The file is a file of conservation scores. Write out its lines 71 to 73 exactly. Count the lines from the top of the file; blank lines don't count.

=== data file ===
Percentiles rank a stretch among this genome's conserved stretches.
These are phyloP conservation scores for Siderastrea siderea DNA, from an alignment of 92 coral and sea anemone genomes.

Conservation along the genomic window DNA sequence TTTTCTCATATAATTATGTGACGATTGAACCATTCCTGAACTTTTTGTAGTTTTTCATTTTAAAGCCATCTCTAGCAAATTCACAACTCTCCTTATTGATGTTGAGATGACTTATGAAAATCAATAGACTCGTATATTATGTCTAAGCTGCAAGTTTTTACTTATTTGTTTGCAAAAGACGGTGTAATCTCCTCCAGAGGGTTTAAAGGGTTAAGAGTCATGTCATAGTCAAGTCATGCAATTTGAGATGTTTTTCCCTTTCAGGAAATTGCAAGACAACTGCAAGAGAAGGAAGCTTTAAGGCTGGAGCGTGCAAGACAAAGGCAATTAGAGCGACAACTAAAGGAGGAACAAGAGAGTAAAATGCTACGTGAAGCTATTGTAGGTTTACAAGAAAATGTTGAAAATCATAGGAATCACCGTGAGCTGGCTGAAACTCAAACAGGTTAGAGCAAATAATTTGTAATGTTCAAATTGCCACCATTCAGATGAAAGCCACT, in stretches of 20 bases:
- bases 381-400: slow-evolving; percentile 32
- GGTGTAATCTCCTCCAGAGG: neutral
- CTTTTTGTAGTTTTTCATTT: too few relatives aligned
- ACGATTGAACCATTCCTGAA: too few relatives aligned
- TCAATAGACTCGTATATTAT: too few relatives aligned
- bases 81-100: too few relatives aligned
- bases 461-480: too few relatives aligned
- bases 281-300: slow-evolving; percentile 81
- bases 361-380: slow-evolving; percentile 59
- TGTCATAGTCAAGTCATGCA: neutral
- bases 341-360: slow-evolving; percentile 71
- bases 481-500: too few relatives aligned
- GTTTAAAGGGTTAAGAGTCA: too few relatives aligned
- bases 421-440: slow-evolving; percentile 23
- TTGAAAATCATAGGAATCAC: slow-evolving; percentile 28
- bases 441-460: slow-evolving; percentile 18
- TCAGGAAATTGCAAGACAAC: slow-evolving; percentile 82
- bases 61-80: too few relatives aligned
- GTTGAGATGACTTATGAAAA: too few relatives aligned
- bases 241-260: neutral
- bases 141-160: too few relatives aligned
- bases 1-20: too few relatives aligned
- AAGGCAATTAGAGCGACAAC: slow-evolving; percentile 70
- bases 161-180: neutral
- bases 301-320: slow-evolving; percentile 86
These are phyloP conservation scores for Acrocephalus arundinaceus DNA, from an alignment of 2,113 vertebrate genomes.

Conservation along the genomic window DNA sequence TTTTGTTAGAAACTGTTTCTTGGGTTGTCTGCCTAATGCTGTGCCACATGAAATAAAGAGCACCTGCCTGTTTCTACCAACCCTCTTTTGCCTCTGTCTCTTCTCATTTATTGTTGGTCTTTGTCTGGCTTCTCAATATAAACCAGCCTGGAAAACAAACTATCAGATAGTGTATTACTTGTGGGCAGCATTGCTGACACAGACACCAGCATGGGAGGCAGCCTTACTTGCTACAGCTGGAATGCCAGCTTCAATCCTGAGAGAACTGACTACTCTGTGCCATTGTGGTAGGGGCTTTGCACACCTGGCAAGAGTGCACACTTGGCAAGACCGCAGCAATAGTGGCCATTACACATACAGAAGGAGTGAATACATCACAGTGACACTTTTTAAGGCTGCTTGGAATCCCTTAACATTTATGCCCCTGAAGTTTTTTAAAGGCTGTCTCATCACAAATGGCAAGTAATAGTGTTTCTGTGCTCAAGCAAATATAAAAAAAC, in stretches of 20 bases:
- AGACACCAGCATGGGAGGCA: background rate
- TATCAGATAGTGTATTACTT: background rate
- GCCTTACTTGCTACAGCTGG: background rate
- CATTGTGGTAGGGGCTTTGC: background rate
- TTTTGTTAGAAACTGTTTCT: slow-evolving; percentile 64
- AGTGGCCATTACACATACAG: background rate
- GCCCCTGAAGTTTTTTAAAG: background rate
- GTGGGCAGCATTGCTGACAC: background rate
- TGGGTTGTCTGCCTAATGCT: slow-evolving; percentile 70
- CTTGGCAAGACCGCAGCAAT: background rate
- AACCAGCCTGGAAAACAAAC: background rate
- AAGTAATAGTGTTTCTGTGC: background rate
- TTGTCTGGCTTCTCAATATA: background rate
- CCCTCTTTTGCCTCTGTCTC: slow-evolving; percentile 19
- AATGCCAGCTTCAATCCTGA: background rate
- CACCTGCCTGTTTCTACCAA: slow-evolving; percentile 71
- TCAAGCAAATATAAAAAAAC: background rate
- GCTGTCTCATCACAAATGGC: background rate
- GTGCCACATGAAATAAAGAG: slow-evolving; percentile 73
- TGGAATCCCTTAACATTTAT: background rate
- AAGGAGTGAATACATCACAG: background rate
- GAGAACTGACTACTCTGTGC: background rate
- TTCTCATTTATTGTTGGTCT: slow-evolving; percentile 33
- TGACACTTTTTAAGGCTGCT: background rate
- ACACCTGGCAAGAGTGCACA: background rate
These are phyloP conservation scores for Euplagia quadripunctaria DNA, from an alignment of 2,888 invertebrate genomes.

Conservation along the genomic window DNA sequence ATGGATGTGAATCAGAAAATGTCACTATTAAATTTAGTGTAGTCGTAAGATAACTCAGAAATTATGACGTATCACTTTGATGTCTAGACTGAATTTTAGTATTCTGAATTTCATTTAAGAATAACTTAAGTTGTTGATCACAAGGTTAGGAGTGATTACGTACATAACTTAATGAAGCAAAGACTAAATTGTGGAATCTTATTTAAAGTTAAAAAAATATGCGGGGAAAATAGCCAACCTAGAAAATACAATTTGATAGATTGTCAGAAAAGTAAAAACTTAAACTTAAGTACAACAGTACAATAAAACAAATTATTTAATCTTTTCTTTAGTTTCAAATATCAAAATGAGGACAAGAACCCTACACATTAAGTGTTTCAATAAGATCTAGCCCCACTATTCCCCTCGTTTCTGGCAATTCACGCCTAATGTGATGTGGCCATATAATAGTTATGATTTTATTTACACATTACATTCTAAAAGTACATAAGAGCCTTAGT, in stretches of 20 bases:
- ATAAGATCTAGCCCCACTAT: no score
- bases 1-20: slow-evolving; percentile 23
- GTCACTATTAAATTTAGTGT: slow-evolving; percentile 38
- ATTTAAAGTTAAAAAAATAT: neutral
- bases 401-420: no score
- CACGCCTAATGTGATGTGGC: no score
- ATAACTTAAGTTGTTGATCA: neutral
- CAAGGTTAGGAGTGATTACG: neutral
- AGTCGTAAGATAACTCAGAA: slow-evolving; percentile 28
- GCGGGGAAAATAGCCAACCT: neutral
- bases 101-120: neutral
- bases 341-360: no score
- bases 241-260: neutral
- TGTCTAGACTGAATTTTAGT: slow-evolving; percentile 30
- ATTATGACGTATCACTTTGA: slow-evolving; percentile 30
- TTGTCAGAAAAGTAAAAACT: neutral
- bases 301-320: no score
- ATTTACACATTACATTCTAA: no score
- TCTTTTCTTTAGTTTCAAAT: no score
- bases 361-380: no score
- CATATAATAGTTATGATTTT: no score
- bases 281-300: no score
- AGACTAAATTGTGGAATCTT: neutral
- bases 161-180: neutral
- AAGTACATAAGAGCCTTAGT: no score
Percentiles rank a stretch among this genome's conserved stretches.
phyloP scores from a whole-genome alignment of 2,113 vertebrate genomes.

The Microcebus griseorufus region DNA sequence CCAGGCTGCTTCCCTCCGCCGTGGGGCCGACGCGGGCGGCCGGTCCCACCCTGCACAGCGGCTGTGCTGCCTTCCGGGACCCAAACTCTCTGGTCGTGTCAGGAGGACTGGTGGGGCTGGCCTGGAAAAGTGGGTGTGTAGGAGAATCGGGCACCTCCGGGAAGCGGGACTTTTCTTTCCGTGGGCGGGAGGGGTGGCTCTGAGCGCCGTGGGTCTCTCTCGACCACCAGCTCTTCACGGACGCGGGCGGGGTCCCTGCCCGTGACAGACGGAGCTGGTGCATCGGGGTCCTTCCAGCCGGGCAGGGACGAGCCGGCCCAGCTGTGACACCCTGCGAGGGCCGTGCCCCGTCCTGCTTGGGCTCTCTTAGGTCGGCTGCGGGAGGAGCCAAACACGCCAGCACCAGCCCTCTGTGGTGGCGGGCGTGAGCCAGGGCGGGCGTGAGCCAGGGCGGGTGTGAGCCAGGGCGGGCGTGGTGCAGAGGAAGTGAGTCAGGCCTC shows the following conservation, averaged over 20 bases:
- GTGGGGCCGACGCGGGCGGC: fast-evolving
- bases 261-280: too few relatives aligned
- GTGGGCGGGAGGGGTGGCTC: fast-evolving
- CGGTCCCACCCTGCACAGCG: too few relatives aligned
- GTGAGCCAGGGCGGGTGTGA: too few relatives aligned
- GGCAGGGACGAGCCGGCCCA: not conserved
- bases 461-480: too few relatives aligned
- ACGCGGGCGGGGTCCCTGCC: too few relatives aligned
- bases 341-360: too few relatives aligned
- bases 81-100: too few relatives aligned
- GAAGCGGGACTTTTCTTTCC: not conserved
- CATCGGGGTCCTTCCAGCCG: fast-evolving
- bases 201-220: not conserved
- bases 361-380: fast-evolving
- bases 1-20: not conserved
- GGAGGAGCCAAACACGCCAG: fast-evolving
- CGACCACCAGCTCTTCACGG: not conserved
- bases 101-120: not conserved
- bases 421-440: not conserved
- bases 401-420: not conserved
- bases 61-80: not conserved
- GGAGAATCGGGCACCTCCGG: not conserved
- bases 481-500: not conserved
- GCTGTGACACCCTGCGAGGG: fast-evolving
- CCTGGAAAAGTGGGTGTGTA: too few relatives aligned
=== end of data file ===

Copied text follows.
- TGTCTAGACTGAATTTTAGT: slow-evolving; percentile 30
- ATTATGACGTATCACTTTGA: slow-evolving; percentile 30
- TTGTCAGAAAAGTAAAAACT: neutral